There’s not much more to Short Circuit than that, and the most entertaining things by far are the moments where the robot is beginning to learn. Indeed, any time the robot is not onscreen entertainment and attention drop precipitously (though even when Johnny 5, as he becomes known, is onscreen it’s not all brilliant; for example when achingly unfunny slapstick rubbish like The Three Stooges is brought into the mix).
I mentioned WALL·E in my introduction and if you’ve seen that film then you’ve seen a great deal of what little this film has to offer: Pixar’s character (design, activities and all) is lifted pretty much wholesale from Short Circuit, though having not seen this in decades I hadn’t realised until now quite how shameless it is.
As with WALL·E, any portions with humans are the least entertaining by far, and while I wouldn’t call Short Circuit bad, exactly, it is pretty dull and forgettable. Indeed, perhaps the most significant thing about Short Circuit is something of a meta detail, to wit the casting of Fisher Stevens, white Jewish man from Chicago, as the brown-faced, heavily-accented Ben Jabituya, an Indian immigrant. Why movie? Why? For what possible reason?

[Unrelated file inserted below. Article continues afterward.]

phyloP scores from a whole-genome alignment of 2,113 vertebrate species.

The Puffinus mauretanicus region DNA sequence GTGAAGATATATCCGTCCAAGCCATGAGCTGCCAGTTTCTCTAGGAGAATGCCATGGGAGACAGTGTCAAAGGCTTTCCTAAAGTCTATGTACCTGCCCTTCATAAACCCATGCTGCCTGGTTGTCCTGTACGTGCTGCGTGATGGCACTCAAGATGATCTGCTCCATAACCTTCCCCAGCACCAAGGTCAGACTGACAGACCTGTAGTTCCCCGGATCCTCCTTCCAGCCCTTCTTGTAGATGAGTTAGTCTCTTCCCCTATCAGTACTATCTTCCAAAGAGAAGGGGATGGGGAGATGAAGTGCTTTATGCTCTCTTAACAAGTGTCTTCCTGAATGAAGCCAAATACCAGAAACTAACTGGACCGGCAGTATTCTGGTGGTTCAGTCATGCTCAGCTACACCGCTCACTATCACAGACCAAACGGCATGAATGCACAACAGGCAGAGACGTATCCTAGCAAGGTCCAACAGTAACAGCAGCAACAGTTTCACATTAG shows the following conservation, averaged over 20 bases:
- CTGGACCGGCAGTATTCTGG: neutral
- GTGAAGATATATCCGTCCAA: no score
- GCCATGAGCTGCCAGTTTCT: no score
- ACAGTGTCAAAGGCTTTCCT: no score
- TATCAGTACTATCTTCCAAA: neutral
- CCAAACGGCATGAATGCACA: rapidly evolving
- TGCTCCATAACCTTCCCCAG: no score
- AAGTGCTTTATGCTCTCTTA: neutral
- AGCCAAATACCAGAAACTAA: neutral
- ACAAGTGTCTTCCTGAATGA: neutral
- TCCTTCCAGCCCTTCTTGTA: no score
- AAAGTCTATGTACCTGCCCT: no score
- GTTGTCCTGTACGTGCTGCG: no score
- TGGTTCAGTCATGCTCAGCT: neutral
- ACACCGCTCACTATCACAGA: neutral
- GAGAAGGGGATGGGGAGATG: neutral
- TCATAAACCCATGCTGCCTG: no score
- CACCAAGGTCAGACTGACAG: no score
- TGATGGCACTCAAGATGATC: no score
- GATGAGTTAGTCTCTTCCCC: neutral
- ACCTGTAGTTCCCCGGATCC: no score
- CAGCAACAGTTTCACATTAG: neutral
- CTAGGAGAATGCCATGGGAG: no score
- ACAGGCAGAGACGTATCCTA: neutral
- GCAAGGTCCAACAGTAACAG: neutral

I very much doubt I’m alone in having seen this as a child and not having discovered well into adulthood that Ben wasn’t, in fact, Indian or of Indian heritage. It’s an utterly baffling decision, and a problem confounded by finding myself laughing at lines like, “I’m sporting a tremendous woody right now” delivered by Stevens and feeling tremendously guilty about it (and also questioning the presence of that kind of joke in a film aimed squarely at children).
Add to this the presence of domestic violence as a joke or a setup for action or comic set pieces and Short Circuit finds itself pushed from “probably not worth bothering with” to “you really shouldn’t watch it”.
Flight of the Navigator
I spent the first ten minutes of Flight of the Navigator wondering when Joey Cramer’s 12-year old David Freeman was going to get to the arcade, before realising that my brain had cross wired this with The Last Starfighter at some point. Such is life. But rather than be whisked away by aliens to play Wing Commander, he’s just being more conventionally studied. Thankfully, no probing is shown.